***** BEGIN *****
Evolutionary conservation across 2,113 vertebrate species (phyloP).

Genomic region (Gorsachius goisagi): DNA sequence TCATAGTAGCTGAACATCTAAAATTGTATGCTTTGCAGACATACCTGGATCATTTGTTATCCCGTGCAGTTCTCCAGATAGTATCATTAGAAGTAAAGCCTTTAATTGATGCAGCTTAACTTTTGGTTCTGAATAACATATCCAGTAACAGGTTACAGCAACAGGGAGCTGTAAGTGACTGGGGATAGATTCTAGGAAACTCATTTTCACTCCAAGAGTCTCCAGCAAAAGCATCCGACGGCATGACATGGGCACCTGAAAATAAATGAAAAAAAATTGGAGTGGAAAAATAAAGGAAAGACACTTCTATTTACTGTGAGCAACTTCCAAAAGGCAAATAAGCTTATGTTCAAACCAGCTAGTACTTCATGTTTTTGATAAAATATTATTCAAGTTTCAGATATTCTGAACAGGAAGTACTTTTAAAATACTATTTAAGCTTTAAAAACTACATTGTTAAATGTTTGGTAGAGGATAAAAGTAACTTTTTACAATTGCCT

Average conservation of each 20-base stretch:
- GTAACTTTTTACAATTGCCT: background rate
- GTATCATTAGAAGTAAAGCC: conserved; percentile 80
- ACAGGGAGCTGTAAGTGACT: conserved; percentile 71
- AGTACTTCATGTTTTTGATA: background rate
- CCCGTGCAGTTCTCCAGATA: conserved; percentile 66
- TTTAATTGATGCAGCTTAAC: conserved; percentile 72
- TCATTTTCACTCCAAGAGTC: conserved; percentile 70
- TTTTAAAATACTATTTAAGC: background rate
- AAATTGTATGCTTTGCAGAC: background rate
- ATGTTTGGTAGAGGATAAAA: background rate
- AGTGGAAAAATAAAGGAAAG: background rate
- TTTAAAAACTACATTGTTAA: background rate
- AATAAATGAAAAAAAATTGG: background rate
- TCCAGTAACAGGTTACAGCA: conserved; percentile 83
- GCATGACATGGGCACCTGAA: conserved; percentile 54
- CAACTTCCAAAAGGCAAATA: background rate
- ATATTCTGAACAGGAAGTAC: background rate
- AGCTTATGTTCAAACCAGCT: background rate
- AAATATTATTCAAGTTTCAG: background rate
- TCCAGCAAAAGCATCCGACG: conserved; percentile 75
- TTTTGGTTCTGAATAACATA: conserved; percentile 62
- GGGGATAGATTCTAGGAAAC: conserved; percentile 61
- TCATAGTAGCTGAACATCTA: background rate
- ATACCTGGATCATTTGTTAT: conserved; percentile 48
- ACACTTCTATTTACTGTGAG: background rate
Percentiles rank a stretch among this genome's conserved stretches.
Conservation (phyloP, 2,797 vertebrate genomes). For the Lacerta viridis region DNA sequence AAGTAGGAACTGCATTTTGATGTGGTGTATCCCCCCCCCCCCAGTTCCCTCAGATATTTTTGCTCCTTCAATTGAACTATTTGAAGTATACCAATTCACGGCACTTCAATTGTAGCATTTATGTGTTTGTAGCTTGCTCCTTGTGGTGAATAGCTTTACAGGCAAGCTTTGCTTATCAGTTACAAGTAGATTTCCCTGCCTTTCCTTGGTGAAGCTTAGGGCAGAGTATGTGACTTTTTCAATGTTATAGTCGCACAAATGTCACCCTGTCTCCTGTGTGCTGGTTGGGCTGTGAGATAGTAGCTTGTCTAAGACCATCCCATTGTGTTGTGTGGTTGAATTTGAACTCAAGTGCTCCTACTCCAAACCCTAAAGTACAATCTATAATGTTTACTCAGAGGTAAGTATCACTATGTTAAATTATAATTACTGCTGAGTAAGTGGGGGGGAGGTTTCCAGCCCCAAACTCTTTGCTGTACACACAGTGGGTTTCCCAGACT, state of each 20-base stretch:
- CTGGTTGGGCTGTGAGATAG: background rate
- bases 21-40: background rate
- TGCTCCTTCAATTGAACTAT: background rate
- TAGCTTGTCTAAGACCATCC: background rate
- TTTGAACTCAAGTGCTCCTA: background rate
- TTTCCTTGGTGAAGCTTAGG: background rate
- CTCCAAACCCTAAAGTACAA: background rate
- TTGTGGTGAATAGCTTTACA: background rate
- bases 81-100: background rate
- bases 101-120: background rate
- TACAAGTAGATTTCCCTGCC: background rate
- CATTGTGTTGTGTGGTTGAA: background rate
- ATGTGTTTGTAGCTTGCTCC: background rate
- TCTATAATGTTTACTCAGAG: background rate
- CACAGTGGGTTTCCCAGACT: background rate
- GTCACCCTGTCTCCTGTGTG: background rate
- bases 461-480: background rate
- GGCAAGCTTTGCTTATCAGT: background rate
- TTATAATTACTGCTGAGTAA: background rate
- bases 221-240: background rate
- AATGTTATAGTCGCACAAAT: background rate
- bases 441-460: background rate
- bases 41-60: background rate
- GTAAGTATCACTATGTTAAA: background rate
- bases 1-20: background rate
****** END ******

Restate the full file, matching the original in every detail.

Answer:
Evolutionary conservation across 2,113 vertebrate species (phyloP).

Genomic region (Gorsachius goisagi): DNA sequence TCATAGTAGCTGAACATCTAAAATTGTATGCTTTGCAGACATACCTGGATCATTTGTTATCCCGTGCAGTTCTCCAGATAGTATCATTAGAAGTAAAGCCTTTAATTGATGCAGCTTAACTTTTGGTTCTGAATAACATATCCAGTAACAGGTTACAGCAACAGGGAGCTGTAAGTGACTGGGGATAGATTCTAGGAAACTCATTTTCACTCCAAGAGTCTCCAGCAAAAGCATCCGACGGCATGACATGGGCACCTGAAAATAAATGAAAAAAAATTGGAGTGGAAAAATAAAGGAAAGACACTTCTATTTACTGTGAGCAACTTCCAAAAGGCAAATAAGCTTATGTTCAAACCAGCTAGTACTTCATGTTTTTGATAAAATATTATTCAAGTTTCAGATATTCTGAACAGGAAGTACTTTTAAAATACTATTTAAGCTTTAAAAACTACATTGTTAAATGTTTGGTAGAGGATAAAAGTAACTTTTTACAATTGCCT

Average conservation of each 20-base stretch:
- GTAACTTTTTACAATTGCCT: background rate
- GTATCATTAGAAGTAAAGCC: conserved; percentile 80
- ACAGGGAGCTGTAAGTGACT: conserved; percentile 71
- AGTACTTCATGTTTTTGATA: background rate
- CCCGTGCAGTTCTCCAGATA: conserved; percentile 66
- TTTAATTGATGCAGCTTAAC: conserved; percentile 72
- TCATTTTCACTCCAAGAGTC: conserved; percentile 70
- TTTTAAAATACTATTTAAGC: background rate
- AAATTGTATGCTTTGCAGAC: background rate
- ATGTTTGGTAGAGGATAAAA: background rate
- AGTGGAAAAATAAAGGAAAG: background rate
- TTTAAAAACTACATTGTTAA: background rate
- AATAAATGAAAAAAAATTGG: background rate
- TCCAGTAACAGGTTACAGCA: conserved; percentile 83
- GCATGACATGGGCACCTGAA: conserved; percentile 54
- CAACTTCCAAAAGGCAAATA: background rate
- ATATTCTGAACAGGAAGTAC: background rate
- AGCTTATGTTCAAACCAGCT: background rate
- AAATATTATTCAAGTTTCAG: background rate
- TCCAGCAAAAGCATCCGACG: conserved; percentile 75
- TTTTGGTTCTGAATAACATA: conserved; percentile 62
- GGGGATAGATTCTAGGAAAC: conserved; percentile 61
- TCATAGTAGCTGAACATCTA: background rate
- ATACCTGGATCATTTGTTAT: conserved; percentile 48
- ACACTTCTATTTACTGTGAG: background rate
Percentiles rank a stretch among this genome's conserved stretches.
Conservation (phyloP, 2,797 vertebrate genomes). For the Lacerta viridis region DNA sequence AAGTAGGAACTGCATTTTGATGTGGTGTATCCCCCCCCCCCCAGTTCCCTCAGATATTTTTGCTCCTTCAATTGAACTATTTGAAGTATACCAATTCACGGCACTTCAATTGTAGCATTTATGTGTTTGTAGCTTGCTCCTTGTGGTGAATAGCTTTACAGGCAAGCTTTGCTTATCAGTTACAAGTAGATTTCCCTGCCTTTCCTTGGTGAAGCTTAGGGCAGAGTATGTGACTTTTTCAATGTTATAGTCGCACAAATGTCACCCTGTCTCCTGTGTGCTGGTTGGGCTGTGAGATAGTAGCTTGTCTAAGACCATCCCATTGTGTTGTGTGGTTGAATTTGAACTCAAGTGCTCCTACTCCAAACCCTAAAGTACAATCTATAATGTTTACTCAGAGGTAAGTATCACTATGTTAAATTATAATTACTGCTGAGTAAGTGGGGGGGAGGTTTCCAGCCCCAAACTCTTTGCTGTACACACAGTGGGTTTCCCAGACT, state of each 20-base stretch:
- CTGGTTGGGCTGTGAGATAG: background rate
- bases 21-40: background rate
- TGCTCCTTCAATTGAACTAT: background rate
- TAGCTTGTCTAAGACCATCC: background rate
- TTTGAACTCAAGTGCTCCTA: background rate
- TTTCCTTGGTGAAGCTTAGG: background rate
- CTCCAAACCCTAAAGTACAA: background rate
- TTGTGGTGAATAGCTTTACA: background rate
- bases 81-100: background rate
- bases 101-120: background rate
- TACAAGTAGATTTCCCTGCC: background rate
- CATTGTGTTGTGTGGTTGAA: background rate
- ATGTGTTTGTAGCTTGCTCC: background rate
- TCTATAATGTTTACTCAGAG: background rate
- CACAGTGGGTTTCCCAGACT: background rate
- GTCACCCTGTCTCCTGTGTG: background rate
- bases 461-480: background rate
- GGCAAGCTTTGCTTATCAGT: background rate
- TTATAATTACTGCTGAGTAA: background rate
- bases 221-240: background rate
- AATGTTATAGTCGCACAAAT: background rate
- bases 441-460: background rate
- bases 41-60: background rate
- GTAAGTATCACTATGTTAAA: background rate
- bases 1-20: background rate